Sunday, August 21, 2016

The Shooting Party by Isabel Colegate

 Includes some spoilers. 

I saw the 1985 film "The Shooting Party" with James Mason as Sir Randolph Nettleby and a whole host of other distinguished actors many years ago and it stayed with me. Only later did I realise it was from Isabel Colegate's 1981 novel. Colegate is one of those post-war novelists who rarely get a mention nowadays, but on the evidence of "The Shooting Party" she has an elegance to her writing that should never go out of fashion.

Taking place on the eve of war, a shooting party is taking place at Nettleby's country seat. His wife was a confidante, possibly even lover, of the late King Edward VII, and with his death the "Edwardian age" - that brief sojourn between the start of the new century and the Great War, is already passing into history. The book touches on both the political situation and social changes, yet it is at a distance, for the way of life embedded in this Oxfordshire great house focuses on a surface decorum. The invites to this shooting party no longer include the King, but there are various nobles of the era. The book deftly moves between its large cast of characters both upstairs and downstairs, as a comedy of actual manners is played out exquisitely. It's hard to imagine that Julian Fellows didn't closely study it in his scripts for Downton Abbey, yet there's something somehow generic about this much written about era. Neither a contemporary reading like Waugh or a post-modern take, there's a subtlety at play in this book which is both forensic in its detail of country life, and at the same time a knowing elegy for a time that is no more.

In the film, if I remember correctly, the tragedy that takes place towards the end of the book, when one of the country men gets accidentally killed by the brash noble who has committed to this being a sporting contest rather than a gentlemanly one, is then overshadowed by the phone call that indicates the death of the Archduke Ferdinand. Yet in the book this is only told allegorically - but from the very first line: "It caused a mild scadal at the time, but in most people's memories it was quite outshone byy what succeeded it." In other words, the reader has the overhang of history to see that there are clear parallels between the mindless slaughter of pheasants at the shoot, and the callous disregard for human life that is to come.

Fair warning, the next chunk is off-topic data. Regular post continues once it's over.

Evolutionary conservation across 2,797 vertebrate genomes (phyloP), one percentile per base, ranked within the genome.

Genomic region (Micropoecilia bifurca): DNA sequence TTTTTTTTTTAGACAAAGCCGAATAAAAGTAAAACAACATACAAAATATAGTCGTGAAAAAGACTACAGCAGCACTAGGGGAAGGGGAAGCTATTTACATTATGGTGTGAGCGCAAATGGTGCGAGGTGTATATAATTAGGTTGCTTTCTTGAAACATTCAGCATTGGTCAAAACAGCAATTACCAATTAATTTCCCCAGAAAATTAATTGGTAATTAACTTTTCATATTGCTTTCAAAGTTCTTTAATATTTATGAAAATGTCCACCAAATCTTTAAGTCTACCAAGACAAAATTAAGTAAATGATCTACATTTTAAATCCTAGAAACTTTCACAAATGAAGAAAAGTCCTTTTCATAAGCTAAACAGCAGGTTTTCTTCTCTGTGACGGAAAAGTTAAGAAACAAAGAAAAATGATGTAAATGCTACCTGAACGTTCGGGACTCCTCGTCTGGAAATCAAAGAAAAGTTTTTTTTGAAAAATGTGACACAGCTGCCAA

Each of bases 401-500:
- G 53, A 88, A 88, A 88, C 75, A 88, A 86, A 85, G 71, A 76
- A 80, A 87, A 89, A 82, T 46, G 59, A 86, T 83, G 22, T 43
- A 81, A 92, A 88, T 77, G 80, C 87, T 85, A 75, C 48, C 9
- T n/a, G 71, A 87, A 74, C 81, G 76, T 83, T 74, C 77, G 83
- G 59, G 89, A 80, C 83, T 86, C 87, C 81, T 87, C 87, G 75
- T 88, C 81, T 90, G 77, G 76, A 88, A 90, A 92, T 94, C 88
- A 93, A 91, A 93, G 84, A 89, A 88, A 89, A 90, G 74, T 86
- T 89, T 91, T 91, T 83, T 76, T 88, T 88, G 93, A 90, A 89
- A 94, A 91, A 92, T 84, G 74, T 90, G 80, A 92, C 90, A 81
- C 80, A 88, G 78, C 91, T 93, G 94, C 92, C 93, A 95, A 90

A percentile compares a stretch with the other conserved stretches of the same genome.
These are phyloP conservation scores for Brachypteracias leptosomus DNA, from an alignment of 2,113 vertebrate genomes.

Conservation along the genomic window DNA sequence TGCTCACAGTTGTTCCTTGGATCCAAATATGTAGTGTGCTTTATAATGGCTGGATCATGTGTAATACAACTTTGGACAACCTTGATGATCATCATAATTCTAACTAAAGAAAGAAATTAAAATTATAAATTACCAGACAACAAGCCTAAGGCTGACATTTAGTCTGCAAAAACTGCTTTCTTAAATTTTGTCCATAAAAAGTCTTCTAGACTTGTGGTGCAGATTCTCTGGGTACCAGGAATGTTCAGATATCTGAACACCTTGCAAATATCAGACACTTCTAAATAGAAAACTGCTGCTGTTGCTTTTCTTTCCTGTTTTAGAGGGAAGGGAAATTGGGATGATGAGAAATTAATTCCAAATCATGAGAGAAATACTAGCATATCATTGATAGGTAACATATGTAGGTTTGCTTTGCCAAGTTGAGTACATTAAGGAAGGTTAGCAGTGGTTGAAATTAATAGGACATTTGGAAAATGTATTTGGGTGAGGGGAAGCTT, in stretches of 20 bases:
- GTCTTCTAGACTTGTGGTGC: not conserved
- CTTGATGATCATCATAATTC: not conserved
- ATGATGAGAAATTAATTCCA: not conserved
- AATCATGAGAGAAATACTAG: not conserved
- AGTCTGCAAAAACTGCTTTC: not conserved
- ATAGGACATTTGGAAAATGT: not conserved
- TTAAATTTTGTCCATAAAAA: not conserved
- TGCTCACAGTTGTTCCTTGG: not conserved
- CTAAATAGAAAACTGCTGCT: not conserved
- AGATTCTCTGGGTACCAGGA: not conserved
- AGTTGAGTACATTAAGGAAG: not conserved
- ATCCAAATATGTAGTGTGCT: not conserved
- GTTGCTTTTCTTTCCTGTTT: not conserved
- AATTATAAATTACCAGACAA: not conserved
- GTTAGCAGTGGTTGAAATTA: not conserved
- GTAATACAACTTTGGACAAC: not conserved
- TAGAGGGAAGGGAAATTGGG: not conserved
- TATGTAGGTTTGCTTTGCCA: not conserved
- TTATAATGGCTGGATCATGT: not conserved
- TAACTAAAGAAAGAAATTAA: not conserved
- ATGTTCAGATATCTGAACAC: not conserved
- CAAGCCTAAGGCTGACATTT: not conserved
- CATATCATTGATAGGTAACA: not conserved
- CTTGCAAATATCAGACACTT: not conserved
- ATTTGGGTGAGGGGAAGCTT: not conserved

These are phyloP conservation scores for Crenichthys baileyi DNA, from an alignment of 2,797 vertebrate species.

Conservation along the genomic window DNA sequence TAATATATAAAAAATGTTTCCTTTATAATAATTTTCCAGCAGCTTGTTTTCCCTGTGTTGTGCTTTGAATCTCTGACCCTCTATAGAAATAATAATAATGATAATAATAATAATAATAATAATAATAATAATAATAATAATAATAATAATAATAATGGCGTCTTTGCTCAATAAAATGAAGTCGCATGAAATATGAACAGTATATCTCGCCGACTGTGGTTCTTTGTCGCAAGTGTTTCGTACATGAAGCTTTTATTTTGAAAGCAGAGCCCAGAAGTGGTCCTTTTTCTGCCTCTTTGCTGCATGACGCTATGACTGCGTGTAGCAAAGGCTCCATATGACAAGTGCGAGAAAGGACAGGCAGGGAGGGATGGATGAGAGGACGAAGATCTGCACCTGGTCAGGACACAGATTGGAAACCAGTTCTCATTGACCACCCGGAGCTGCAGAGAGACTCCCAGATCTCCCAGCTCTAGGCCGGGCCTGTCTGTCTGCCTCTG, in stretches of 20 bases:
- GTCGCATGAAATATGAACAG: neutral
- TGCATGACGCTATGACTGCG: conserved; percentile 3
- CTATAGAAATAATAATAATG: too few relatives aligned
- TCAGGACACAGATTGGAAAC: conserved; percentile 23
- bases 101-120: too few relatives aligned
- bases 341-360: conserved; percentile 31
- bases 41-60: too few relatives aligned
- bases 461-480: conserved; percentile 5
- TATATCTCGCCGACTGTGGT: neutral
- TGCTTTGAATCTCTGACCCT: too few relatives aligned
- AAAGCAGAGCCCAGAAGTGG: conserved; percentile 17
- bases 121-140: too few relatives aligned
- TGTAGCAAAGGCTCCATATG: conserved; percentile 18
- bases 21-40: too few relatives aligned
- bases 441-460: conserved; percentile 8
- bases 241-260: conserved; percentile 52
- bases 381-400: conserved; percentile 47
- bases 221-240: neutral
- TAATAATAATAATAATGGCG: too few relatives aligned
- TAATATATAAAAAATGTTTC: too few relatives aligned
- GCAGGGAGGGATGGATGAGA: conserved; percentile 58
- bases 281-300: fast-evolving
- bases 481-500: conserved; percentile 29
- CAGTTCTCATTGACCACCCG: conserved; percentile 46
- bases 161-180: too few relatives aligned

What makes the book - and film - such a joy is that by concentrating on a single weekend in the country Colegate succeeds in bringing a light on so many aspects of that dying Edwardian society. The rural peasants are poorer than before because of changes in the economy, yet they trust more to the benign dictatorship of the country lord than the workings of (Liberal) politicians in London. A curious radical, Cornelius Cardew (not the avant garde composer!) has attempted to stop the slaughter in his attempt to promote vegetarianism and land rights for the poor. He gets more time from the bored Lord than from the suspicious peasantry in the local inn. Meanwhile the women and children of the family, and the wives of the shooters are a backdrop chorus, bored of the shooting, and indulging in various fancies and affairs. In a world where marriage is of convenience, and to hold together landed dynasties, affairs are not just tolerated but encouraged. One of the Nettleby grandchildren is an artistic child called Osbert who has a tame duck who he is worried will go out when they are ready for the carnage of the duck shoot - the traditionally vicious end to the day's shooting. At the same time - and it is a small duck - we get a wide portrait of the rural community that exists to serve the Nettlebys, from the unfortunate Tom, a dirt poor poacher, to the gamekeeper and his bright son who is wanting an educated future, but cannot bring himself to leave his father's care.

The two central plot lines centre around one of the younger shooters though. Lionel Stephens, who is training to be a lawyer, proves himself to be as good or better shot than Lord Gilbert Hartlip, widely thought of as one of the best shots in England. This unspoken sport between them ramps up as the shooting party goes out for a second day. Stephens has a nonchalance about him which is shaken on the day by his love for Lady Olivia, the married wife of another of the day's shooters. 

This is an exquisite novel of Edwardian country life that doesn't spare the grime and ugliness, whilst at the same time giving us a vivid portrait of the game sports which are so important. The subjects under the surface - the Irish question, David Lloyd George, the rural economy, and the thought of a war with Europe - are there, but also absent. Nettleby alone sees this world that he knows so well disappearing, but by temperament and upbringing he doesn't know what to say. We know that the war that will follow will devastate the ranks of the aristocracy and the middle classes as it will the working class. The last few pages of the book take us forward through those histories - it feels an unecessary coda perhaps, but also gives us a sense that these are not fictional lives but are stand-ins for some very real ones. A short novel, its a genuine pleasure that stands up better than many more regarded works of the era. 

Monday, August 15, 2016

What are your poems about?

Nature, love,'s perhaps no surprise that poets come back to these fundamentals so often.  You have to write about something don't you? In a recent interview for online magazine Prac Crit, Matthew Welton says "One poet I met said when he was writing his second book that ‘the trouble is that now I have to find fifty other things I need to say’ and I thought ‘well, I don’t have anything to say’." When Welton first appeared in print in the late 90s in Faber's "First Pressings" and Carcanet's "New Poetries" he seemed very out of sync with the contemporary idiom of British poetry, which had by that stage taken literalism as far as it could go. The "poetry of things" - as in this poem is an anecdote about something, or, if a metaphor was a literal metaphor - so Duffy's onion, or Armitage's tyre were equally explainable, paraphrasable, seemed to have created a false accessibility, in that the best poems are often allusive, yet meaningful.